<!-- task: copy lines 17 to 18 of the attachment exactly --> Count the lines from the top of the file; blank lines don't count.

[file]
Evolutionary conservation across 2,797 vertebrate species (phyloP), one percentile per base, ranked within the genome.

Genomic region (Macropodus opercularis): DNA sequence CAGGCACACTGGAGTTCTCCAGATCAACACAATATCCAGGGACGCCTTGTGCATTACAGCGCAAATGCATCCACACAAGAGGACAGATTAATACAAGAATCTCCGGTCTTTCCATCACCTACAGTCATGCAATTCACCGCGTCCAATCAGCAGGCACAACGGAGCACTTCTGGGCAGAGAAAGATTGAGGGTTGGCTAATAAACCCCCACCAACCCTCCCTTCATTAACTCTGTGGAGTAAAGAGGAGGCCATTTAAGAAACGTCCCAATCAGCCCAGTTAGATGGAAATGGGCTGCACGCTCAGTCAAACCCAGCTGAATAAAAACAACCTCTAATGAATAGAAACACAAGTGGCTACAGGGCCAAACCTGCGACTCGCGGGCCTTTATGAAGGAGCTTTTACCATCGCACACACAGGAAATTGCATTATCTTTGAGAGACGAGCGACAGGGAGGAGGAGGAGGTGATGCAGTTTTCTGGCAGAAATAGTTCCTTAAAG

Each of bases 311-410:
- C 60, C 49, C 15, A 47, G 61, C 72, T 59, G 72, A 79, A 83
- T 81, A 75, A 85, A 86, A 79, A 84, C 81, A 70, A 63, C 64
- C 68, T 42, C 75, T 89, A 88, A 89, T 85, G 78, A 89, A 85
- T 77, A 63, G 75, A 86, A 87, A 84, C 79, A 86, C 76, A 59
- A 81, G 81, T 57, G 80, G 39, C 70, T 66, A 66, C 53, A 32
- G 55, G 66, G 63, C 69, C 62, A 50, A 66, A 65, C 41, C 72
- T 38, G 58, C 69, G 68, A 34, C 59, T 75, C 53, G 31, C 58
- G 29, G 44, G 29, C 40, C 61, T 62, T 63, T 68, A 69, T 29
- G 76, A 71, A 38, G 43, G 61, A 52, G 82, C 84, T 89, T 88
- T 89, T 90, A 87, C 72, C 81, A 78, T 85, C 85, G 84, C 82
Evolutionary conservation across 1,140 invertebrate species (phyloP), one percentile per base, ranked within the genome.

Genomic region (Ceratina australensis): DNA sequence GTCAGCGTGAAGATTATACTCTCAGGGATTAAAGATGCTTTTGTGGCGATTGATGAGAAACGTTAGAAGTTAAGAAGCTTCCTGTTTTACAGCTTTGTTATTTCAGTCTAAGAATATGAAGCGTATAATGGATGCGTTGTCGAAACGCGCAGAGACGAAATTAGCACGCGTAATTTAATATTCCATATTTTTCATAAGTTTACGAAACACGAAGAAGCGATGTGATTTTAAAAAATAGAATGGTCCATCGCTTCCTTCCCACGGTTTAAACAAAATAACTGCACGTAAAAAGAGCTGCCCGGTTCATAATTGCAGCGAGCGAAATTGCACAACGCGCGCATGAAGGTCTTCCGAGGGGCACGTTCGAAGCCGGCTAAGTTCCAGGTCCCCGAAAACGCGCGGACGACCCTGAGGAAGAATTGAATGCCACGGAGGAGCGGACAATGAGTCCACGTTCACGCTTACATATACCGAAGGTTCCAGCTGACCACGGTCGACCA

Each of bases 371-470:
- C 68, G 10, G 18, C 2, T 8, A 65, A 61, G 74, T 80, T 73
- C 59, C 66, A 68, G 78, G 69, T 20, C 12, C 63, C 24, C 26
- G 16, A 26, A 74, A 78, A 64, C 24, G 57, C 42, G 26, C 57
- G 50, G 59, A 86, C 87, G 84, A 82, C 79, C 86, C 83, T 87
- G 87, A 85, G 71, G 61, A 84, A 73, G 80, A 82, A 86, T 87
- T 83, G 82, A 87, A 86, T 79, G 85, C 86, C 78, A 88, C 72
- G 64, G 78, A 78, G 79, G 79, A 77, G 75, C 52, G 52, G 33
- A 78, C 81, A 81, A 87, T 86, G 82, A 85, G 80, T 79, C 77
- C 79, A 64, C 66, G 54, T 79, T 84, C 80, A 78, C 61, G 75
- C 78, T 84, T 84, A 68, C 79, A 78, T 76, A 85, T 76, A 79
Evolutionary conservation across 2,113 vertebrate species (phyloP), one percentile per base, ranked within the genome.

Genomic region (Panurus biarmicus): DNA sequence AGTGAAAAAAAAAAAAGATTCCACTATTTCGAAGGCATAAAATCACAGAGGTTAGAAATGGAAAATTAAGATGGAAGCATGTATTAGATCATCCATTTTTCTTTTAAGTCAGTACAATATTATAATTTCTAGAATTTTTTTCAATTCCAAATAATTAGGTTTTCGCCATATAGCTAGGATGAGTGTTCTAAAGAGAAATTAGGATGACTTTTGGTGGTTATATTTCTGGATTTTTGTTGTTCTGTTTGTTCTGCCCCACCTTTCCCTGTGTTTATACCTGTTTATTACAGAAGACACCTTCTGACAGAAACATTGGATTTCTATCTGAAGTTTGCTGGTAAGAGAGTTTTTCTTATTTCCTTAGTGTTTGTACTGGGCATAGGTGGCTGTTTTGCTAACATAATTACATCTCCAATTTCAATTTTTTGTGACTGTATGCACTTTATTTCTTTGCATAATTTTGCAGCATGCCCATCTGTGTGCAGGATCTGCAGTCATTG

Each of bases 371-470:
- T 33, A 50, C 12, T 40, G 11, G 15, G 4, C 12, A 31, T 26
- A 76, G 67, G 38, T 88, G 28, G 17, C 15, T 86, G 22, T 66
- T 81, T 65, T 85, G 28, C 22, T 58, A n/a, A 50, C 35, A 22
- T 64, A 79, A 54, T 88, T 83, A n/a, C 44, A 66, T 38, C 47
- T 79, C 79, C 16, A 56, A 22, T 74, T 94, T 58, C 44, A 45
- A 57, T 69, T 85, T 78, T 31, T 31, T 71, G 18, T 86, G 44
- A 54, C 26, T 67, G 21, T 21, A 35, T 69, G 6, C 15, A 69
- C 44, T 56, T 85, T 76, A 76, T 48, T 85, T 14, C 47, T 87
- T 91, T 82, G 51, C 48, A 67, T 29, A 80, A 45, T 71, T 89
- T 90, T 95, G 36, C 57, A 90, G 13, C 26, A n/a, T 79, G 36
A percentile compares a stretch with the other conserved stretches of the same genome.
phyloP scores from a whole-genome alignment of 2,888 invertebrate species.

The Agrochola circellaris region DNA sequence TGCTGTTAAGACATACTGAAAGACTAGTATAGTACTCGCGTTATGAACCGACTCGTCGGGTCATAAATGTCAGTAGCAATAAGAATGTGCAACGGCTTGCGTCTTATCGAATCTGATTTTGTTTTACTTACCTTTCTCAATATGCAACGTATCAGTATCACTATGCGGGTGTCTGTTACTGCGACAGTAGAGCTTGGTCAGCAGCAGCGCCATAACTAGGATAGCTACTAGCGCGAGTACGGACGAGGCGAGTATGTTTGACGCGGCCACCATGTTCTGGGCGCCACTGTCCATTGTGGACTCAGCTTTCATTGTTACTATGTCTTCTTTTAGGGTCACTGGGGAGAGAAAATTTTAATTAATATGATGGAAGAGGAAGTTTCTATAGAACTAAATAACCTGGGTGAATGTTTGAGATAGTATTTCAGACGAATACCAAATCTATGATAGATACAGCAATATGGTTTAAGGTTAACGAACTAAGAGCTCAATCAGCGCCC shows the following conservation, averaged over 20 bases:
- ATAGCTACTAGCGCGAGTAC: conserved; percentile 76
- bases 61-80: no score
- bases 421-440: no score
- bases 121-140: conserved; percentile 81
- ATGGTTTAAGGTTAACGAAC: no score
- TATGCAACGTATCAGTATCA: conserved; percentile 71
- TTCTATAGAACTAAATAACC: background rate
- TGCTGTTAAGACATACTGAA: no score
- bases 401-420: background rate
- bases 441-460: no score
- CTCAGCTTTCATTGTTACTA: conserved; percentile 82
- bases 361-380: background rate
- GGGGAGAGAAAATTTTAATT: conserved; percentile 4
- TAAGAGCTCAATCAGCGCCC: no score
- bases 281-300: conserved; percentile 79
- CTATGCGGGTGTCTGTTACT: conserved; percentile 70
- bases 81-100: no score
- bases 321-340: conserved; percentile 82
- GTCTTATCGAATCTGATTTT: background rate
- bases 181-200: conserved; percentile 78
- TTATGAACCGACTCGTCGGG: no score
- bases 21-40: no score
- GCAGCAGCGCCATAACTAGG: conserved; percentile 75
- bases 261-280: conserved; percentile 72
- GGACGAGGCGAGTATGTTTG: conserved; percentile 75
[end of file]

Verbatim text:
- C 68, G 10, G 18, C 2, T 8, A 65, A 61, G 74, T 80, T 73
- C 59, C 66, A 68, G 78, G 69, T 20, C 12, C 63, C 24, C 26